I promised to write about how difficult it is to be vegan in Italy. We’ve spent almost two weeks there and travelled in many northern cities, so I think I got a pretty good idea of how it is. After coming back I had a chat with a vegan Italian and they agreed with pretty much everything I said.
Because I didn’t buy clothing I can’t comment on those. I did find beauty products with ease though, but this post is mainly about food.
Firstly, the restaurants. Amazingly, there are lots of vegan restaurants. In each place we’ve been, including a smaller city such as Maranello (under 20k people), there was a vegan place to eat. In bigger cities, such as Milan or Bologna there were many more.
In Venice there are more vegan options at restaurants, which is understandable as there are so many tourists and they need to compete. There is a lovely vegan restaurant and we went there for dinner.
If you are not going to a vegan restaurant, there is a strong possibility you’ll get the “Pasta al pomodoro” option, thus only pasta and tomatoes. You need to check that the pasta is vegan, without eggs. From my experience, they have vegan pasta that is also gluten-free, most likely to make their lives easier by having the non-standard option in one place. While pasta al pomodoro is really lovely and I enjoyed this one, I wouldn’t be excited by only this option if I lived in Italy and had to deal with it every time we went out at a non-vegan place.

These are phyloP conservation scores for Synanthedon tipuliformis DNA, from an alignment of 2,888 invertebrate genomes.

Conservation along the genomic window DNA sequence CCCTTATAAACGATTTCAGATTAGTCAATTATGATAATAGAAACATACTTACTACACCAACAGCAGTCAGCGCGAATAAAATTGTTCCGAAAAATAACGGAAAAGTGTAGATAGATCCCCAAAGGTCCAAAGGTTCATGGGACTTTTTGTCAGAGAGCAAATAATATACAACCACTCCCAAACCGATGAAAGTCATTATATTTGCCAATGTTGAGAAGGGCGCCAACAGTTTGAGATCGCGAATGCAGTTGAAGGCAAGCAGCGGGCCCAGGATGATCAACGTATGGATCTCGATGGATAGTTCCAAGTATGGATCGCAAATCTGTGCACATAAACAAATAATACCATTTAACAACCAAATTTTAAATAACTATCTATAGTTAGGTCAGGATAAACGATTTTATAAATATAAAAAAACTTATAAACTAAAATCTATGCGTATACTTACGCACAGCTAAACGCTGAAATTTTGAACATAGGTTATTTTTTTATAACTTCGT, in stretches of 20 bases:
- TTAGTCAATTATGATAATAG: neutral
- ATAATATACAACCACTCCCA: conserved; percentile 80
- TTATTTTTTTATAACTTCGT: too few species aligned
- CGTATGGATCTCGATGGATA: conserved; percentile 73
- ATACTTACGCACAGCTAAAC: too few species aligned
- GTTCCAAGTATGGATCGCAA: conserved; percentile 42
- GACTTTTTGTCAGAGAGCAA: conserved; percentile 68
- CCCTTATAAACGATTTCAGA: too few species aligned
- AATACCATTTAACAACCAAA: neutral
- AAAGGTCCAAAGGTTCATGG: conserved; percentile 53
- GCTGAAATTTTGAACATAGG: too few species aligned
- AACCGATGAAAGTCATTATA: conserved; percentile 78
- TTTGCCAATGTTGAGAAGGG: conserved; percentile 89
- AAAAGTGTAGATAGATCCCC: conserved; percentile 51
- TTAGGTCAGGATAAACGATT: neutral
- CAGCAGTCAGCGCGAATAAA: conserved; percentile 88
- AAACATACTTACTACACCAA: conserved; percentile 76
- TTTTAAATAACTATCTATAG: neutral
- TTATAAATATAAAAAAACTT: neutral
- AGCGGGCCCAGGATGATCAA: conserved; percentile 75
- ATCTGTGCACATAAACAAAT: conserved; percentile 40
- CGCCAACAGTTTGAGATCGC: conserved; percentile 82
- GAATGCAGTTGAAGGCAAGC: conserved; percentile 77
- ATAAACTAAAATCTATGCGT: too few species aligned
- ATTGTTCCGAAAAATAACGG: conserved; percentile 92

What’s annoying is that Italians have so many veggies in their dishes, but keep adding a bit of milk, egg, and some meat on top.
As I said, in big cities there are many more options. For example, in Bologna we had vegan croissants with vegan cappuccino and espresso.
In Italy we had poke bowls. These are made with meats, but it seems that all poke bars have at least a vegan option. As they are made on the spot, they can tailor the bowl to ones’ needs. These were so good that now we are having poke bowls regularly.
If you are out and about, then fruits are a perfect option. We got these from a fruit stall. In Verona there were a couple of these dotted around the market. It’s a filling option for a snack and naturally vegan. These were very popular, which is understandably. In the heat of the summer, some fresh fruits sound like a much better option than any kind of snacks (or even lunch).
Now, let’s talk about supermarket options. While restaurants are quite limited in their offering, the supermarkets are so well stocked. We got all of this from a local supermarket, while we were staying in a small city. Houmous, plant-based meats and cheese, olives, lots of types of salads, ready-made veggies, delicious juices, and filled croissants. Not all pasta is vegan because of the eggs, but they had a couple of options, so it’s not too bad. We even got two types of ice cream.
Basically, as a vegan in Italy you can eat all sort of delicious and healthy foods at home.
This is our breakfast, in Verona.